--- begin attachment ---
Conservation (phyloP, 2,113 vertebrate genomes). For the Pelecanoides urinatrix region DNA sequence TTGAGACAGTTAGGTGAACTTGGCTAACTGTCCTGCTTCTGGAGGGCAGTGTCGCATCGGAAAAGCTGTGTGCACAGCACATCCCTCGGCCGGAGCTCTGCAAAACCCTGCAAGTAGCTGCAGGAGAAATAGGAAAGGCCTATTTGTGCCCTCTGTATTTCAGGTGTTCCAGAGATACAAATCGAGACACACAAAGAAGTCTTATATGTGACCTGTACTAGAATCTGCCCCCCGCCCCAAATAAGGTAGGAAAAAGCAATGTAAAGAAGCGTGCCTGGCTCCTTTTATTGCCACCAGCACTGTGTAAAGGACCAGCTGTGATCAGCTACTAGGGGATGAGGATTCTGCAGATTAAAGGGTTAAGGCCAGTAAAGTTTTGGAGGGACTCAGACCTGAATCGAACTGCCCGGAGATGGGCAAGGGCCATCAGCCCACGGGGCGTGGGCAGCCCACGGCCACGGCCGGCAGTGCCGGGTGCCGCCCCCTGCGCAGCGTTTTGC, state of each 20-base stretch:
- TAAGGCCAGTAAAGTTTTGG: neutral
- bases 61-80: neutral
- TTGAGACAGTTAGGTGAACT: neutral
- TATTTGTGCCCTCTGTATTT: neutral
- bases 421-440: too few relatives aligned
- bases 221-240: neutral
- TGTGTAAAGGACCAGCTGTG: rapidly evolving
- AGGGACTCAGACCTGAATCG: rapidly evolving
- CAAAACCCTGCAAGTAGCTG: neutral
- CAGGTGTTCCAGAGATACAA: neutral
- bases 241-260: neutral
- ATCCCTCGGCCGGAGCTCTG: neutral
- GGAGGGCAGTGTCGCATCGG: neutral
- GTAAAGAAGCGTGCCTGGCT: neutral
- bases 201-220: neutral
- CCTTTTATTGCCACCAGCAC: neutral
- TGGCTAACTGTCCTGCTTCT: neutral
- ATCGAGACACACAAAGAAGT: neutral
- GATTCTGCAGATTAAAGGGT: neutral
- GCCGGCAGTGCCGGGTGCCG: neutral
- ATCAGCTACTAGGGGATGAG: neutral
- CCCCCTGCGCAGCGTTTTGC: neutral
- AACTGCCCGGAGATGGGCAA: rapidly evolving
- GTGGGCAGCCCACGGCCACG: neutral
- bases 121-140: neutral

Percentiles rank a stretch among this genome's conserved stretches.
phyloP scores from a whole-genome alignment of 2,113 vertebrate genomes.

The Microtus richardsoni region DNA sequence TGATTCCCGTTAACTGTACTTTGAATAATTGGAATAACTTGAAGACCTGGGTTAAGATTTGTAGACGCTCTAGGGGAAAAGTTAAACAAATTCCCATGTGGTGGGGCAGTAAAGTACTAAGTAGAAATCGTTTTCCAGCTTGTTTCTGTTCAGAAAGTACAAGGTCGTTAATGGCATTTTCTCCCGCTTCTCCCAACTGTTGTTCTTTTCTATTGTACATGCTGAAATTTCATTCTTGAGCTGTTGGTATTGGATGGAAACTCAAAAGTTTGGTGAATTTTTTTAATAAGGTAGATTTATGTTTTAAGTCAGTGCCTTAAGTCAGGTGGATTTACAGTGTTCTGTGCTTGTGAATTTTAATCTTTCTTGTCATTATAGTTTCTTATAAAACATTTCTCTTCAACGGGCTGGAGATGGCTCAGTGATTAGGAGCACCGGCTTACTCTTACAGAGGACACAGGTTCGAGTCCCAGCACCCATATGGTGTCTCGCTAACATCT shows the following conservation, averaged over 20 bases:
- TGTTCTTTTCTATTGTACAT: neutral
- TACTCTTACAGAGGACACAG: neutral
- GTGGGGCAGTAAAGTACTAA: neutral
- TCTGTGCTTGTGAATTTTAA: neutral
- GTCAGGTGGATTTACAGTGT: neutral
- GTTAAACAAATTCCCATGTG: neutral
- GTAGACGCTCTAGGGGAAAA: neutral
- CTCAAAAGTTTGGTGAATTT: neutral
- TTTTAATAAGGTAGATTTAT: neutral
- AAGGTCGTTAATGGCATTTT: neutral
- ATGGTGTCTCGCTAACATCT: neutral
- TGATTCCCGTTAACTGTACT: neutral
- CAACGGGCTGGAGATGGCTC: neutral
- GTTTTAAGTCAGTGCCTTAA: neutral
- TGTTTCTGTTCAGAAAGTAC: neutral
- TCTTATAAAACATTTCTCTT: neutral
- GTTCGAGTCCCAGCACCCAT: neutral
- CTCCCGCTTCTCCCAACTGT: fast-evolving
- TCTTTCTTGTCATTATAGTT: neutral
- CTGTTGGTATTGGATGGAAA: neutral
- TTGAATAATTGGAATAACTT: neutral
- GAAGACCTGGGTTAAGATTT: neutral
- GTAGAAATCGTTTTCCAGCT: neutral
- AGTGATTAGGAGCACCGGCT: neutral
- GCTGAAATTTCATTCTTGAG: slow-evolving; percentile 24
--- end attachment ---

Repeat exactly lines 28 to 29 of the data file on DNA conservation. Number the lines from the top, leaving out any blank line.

phyloP scores from a whole-genome alignment of 2,113 vertebrate genomes.

The Microtus richardsoni region DNA sequence TGATTCCCGTTAACTGTACTTTGAATAATTGGAATAACTTGAAGACCTGGGTTAAGATTTGTAGACGCTCTAGGGGAAAAGTTAAACAAATTCCCATGTGGTGGGGCAGTAAAGTACTAAGTAGAAATCGTTTTCCAGCTTGTTTCTGTTCAGAAAGTACAAGGTCGTTAATGGCATTTTCTCCCGCTTCTCCCAACTGTTGTTCTTTTCTATTGTACATGCTGAAATTTCATTCTTGAGCTGTTGGTATTGGATGGAAACTCAAAAGTTTGGTGAATTTTTTTAATAAGGTAGATTTATGTTTTAAGTCAGTGCCTTAAGTCAGGTGGATTTACAGTGTTCTGTGCTTGTGAATTTTAATCTTTCTTGTCATTATAGTTTCTTATAAAACATTTCTCTTCAACGGGCTGGAGATGGCTCAGTGATTAGGAGCACCGGCTTACTCTTACAGAGGACACAGGTTCGAGTCCCAGCACCCATATGGTGTCTCGCTAACATCT shows the following conservation, averaged over 20 bases: